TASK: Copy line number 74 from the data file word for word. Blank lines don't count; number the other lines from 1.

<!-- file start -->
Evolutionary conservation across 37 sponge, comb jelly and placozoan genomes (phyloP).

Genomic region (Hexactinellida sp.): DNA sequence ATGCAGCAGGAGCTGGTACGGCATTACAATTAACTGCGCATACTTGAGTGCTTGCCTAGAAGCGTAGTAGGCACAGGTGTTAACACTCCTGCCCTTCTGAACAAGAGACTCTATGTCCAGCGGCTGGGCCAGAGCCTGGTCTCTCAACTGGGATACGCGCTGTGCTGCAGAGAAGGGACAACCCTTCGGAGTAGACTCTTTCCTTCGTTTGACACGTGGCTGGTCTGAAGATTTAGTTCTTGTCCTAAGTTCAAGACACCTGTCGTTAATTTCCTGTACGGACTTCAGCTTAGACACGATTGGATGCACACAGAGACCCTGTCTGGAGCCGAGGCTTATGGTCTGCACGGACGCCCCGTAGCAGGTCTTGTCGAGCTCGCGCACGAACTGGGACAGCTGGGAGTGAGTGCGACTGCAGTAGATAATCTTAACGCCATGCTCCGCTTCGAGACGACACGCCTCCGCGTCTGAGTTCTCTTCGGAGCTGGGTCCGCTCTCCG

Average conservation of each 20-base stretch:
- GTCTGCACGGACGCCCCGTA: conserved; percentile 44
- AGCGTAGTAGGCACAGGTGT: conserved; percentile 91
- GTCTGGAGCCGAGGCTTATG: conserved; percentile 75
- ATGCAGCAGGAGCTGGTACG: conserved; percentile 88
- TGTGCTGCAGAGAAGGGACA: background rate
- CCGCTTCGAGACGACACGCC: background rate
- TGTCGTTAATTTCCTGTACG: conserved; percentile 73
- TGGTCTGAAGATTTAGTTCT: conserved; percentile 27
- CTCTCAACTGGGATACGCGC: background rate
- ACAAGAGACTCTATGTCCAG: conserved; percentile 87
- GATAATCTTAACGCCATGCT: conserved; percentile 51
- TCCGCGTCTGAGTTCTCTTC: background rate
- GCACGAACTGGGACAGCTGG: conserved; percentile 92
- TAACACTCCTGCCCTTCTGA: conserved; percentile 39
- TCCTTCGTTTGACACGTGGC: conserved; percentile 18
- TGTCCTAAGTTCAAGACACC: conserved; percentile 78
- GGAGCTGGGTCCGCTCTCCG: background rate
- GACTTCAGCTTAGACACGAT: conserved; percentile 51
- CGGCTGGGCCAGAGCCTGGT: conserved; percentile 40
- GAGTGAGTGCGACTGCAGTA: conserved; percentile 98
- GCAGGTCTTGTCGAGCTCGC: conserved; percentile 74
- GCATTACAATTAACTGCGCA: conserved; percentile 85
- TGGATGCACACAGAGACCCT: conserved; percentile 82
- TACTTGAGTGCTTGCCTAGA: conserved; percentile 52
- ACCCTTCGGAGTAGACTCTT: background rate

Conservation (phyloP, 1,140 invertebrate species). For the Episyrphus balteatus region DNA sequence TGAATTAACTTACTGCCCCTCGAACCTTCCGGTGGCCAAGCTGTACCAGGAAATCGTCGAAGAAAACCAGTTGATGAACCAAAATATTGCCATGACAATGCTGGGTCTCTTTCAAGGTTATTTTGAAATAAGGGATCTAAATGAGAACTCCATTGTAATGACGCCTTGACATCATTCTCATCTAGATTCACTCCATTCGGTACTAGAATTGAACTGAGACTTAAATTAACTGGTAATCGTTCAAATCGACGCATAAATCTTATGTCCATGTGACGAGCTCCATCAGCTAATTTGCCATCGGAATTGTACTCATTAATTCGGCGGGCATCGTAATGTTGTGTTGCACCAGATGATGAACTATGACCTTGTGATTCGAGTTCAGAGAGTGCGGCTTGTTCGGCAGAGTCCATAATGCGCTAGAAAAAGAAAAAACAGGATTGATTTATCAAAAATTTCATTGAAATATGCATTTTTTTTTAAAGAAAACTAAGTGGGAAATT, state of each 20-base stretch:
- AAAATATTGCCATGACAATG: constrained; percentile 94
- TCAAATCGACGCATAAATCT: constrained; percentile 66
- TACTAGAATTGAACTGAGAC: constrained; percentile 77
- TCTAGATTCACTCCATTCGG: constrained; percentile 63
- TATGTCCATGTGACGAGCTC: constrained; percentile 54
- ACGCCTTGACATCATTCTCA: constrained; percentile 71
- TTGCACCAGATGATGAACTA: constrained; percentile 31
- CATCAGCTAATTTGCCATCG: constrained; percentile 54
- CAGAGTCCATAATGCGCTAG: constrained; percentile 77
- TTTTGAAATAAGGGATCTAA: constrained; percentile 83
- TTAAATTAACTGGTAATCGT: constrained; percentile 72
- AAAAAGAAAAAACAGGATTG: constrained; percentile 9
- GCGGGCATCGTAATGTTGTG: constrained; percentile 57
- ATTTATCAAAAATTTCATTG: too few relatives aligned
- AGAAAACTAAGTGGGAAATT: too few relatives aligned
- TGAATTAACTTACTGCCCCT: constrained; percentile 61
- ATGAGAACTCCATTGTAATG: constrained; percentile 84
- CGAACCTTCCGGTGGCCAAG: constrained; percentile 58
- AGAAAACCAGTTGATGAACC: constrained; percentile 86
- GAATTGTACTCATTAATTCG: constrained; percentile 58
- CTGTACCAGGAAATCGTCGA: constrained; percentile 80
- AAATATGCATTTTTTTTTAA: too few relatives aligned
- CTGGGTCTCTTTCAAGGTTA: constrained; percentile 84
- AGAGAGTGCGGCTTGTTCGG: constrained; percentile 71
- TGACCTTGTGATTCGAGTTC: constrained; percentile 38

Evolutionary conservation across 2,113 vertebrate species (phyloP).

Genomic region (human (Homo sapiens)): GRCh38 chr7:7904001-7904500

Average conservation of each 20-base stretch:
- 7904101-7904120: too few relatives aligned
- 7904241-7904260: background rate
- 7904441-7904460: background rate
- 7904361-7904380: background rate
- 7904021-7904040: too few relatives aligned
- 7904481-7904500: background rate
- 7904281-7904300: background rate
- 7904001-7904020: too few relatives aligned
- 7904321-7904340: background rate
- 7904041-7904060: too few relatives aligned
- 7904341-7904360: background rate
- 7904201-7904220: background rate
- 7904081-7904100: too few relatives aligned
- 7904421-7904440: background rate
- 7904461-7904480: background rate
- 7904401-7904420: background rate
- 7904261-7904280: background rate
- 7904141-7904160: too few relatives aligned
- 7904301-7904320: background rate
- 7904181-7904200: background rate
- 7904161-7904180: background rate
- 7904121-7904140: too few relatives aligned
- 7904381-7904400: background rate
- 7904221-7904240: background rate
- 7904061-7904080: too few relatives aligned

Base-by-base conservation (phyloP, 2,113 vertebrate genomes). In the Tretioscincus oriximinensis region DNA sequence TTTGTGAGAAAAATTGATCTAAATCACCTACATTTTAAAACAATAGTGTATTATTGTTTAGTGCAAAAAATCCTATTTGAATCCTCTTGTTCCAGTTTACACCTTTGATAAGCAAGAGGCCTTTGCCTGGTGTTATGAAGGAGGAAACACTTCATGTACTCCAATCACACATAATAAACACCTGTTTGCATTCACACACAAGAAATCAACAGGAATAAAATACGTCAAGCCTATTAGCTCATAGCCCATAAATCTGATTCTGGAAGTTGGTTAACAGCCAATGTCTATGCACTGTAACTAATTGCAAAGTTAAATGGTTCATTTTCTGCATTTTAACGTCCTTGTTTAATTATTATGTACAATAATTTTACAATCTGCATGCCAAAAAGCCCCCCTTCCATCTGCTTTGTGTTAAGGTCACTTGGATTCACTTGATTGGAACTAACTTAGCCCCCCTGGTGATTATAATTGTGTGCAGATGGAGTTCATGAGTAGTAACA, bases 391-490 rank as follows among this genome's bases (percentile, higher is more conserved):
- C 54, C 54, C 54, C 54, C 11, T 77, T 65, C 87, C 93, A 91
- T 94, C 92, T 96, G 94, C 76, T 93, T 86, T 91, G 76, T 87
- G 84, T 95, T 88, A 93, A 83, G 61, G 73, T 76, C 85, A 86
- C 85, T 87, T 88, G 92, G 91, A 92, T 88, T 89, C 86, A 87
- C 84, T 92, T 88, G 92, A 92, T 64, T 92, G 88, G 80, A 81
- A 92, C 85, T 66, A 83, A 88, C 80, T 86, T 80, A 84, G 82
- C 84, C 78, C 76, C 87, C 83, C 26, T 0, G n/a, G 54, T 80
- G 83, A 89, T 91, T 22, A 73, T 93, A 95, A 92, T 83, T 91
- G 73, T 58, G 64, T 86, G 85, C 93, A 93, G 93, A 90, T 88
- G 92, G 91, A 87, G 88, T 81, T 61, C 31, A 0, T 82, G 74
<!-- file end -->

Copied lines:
- 7904261-7904280: background rate